Ahead of the first tennis Grand Slam of the year, I comment on what to watch out for.
In the men’s game, all eyes will likely be on World Number One Andy Murray as he gears up to start his campaign against Ukrainian Ilya Marchenko on Monday. However, he may find progressing to the final (which he has done five times previously) quite difficult, as Roger Federer, Tomas Berdych and Kei Nishikori are all in his half of the draw, alongside big servers John Isner and Sam Querrey, and up-and-comer Lucas Pouille. A repeat of the Djokovic match-up in the final is no doubt what everybody is looking forward to, but it may be easier said than done.
The question on everybody’s lips, though, will be whether former World Number One Novak Djokovic has managed to recover the dominant form that has seen him power to 12 Grand Slam titles with relative ease. He had a blip last year, but following his win over Murray at the Qatar Open recently, this will be the first big test of who is able to maintain their form. However, given their record of long rallies and almost attritional games, should they both reach the final it may well be a case of which player can outlast the other.
But there is an unanswered question. Roger Federer remains on the tour, and although he has slipped down the rankings, should never be counted out. He has expressed his desire to win another Slam, and it should be remembered that in 2015 he reached the finals of both Wimbledon and the US Open. His relative underdog status could yet work in his favour, though it will remain to be seen as to whether he can add to his tally of four Australian Open titles.
In the women’s game, Angelique Kerber is the World Number One, and claimed the Australian Open title last year. But the biggest imponderable is whether or not Serena Williams can continue to even greater heights, having won another Wimbledon last year, or whether the likes of Kerber or 2016 French Open champion Garbiñe Muguruza (who has run Williams close at Wimbledon previously) can challenge her at all. In this respect, although the American’s domination of the game is admirable, there may well be players out there playing a more engaging style of tennis.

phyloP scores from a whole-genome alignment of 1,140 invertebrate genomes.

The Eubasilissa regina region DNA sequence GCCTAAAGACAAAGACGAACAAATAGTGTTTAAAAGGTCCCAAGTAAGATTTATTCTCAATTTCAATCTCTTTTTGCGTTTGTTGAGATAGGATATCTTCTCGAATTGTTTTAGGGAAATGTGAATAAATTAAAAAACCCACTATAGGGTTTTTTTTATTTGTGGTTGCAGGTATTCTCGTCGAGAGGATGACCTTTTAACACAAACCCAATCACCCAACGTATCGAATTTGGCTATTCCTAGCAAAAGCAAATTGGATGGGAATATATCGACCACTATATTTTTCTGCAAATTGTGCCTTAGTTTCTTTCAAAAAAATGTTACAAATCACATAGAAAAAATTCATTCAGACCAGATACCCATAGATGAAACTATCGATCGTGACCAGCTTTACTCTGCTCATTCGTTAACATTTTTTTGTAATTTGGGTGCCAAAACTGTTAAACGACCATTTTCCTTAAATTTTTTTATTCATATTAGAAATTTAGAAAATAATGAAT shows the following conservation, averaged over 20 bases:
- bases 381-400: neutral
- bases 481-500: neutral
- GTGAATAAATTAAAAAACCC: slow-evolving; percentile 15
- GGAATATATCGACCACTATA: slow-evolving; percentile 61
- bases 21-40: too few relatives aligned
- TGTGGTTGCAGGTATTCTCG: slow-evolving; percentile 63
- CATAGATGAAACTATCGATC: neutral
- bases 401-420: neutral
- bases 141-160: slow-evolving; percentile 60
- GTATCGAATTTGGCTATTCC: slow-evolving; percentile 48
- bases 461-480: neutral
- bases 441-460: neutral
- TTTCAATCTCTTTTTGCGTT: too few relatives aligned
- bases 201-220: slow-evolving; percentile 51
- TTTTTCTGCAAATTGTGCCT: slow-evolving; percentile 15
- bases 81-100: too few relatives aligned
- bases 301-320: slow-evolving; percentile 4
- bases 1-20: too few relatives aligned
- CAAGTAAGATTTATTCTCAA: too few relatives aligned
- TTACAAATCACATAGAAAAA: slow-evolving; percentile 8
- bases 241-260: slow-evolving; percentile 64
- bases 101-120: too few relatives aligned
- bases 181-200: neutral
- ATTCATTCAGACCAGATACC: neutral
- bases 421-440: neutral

However, there are some other names coming through, such as the likes of former Wimbledon finalist Eugenie Bouchard, Czech player Karolina Pliskova (the 2016 runner-up at the US Open), and up-and-coming Russian 19-year-old Daria Kasatkina, but whether or not they can reach the level required to fulfil their potential and win Slams is something that the next two weeks will decide. Heather Watson and Naomi Broady of Great Britain are once again in the draw and could make progress, but another British name is now being murmured in hushed tones as well. Johanna Konta, who triumphed against the tough and experienced Agnieszka Radwanska to win the Sydney Open last Friday, has all of a sudden been touted as a contender. Konta has played her prospects down, but the eyes of the press will undoubtedly be on her nonetheless.
So in both the men’s and women’s game, it appears to be the case that the British are coming, but given that this is sport, a few surprises may well lie in wait. Whether it is going to be business as usual, or whether the Grand Slam script is going to be rewritten down under, is something we will soon find out.
The 2017 Australian Open will run from 16th-29th January.